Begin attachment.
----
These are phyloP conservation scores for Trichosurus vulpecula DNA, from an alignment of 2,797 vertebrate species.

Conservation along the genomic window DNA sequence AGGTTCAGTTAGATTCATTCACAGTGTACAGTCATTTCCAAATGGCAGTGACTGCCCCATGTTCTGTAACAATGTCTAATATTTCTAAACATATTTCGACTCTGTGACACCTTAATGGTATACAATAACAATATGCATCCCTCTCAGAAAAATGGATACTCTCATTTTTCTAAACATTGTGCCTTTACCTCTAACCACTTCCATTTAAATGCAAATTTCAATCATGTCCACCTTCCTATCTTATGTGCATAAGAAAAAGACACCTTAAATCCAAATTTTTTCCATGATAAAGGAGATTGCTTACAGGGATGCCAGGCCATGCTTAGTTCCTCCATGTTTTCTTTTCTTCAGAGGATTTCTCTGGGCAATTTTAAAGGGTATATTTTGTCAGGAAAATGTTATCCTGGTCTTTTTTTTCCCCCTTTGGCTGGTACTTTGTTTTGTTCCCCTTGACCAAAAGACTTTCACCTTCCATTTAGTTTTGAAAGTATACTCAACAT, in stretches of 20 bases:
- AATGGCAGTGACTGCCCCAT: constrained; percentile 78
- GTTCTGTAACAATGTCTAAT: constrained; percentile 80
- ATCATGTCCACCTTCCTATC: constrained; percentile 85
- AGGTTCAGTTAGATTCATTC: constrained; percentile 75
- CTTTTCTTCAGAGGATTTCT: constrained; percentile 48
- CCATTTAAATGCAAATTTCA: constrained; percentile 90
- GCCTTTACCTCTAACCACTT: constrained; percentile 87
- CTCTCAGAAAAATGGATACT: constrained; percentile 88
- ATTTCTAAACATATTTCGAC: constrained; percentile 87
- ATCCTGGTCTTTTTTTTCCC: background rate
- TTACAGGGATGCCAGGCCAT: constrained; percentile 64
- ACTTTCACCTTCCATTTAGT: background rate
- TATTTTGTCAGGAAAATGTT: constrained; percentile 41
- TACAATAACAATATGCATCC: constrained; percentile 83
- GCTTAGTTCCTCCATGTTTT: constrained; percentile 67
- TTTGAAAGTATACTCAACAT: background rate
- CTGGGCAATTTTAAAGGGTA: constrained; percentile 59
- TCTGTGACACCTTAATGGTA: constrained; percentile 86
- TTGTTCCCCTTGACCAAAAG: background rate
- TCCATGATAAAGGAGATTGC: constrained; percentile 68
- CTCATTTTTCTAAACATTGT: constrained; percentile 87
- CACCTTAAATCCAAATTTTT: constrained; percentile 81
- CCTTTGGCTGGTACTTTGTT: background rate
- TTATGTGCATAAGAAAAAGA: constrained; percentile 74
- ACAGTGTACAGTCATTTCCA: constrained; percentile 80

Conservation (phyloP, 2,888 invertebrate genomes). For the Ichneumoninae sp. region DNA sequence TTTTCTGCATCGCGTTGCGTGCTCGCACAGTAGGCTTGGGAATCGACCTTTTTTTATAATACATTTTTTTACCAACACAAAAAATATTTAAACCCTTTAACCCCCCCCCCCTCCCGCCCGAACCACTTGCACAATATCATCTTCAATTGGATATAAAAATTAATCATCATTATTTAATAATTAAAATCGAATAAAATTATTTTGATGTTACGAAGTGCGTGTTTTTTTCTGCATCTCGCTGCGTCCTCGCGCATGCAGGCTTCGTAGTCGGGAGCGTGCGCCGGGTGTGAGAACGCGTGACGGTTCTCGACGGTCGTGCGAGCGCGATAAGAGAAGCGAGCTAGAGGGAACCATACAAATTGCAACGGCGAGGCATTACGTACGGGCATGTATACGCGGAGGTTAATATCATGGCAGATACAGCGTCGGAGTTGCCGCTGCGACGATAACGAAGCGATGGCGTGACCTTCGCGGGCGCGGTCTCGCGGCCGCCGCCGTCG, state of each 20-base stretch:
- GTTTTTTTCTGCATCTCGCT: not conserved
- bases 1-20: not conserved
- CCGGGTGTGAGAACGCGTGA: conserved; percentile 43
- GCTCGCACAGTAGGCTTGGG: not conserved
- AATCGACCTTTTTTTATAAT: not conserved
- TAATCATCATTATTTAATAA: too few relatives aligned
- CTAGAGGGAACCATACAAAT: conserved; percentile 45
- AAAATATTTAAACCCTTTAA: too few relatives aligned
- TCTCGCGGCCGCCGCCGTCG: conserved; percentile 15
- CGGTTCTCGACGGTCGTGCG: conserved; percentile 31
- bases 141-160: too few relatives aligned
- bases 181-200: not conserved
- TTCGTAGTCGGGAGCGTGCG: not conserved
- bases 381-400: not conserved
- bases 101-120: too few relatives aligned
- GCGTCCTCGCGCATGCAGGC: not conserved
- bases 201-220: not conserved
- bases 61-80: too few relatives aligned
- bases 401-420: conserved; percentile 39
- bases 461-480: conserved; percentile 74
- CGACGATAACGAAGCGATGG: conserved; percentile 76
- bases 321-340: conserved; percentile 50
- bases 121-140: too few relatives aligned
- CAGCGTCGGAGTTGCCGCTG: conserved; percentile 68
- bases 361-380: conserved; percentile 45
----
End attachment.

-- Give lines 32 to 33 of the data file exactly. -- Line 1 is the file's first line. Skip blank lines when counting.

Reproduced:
- GCTCGCACAGTAGGCTTGGG: not conserved
- AATCGACCTTTTTTTATAAT: not conserved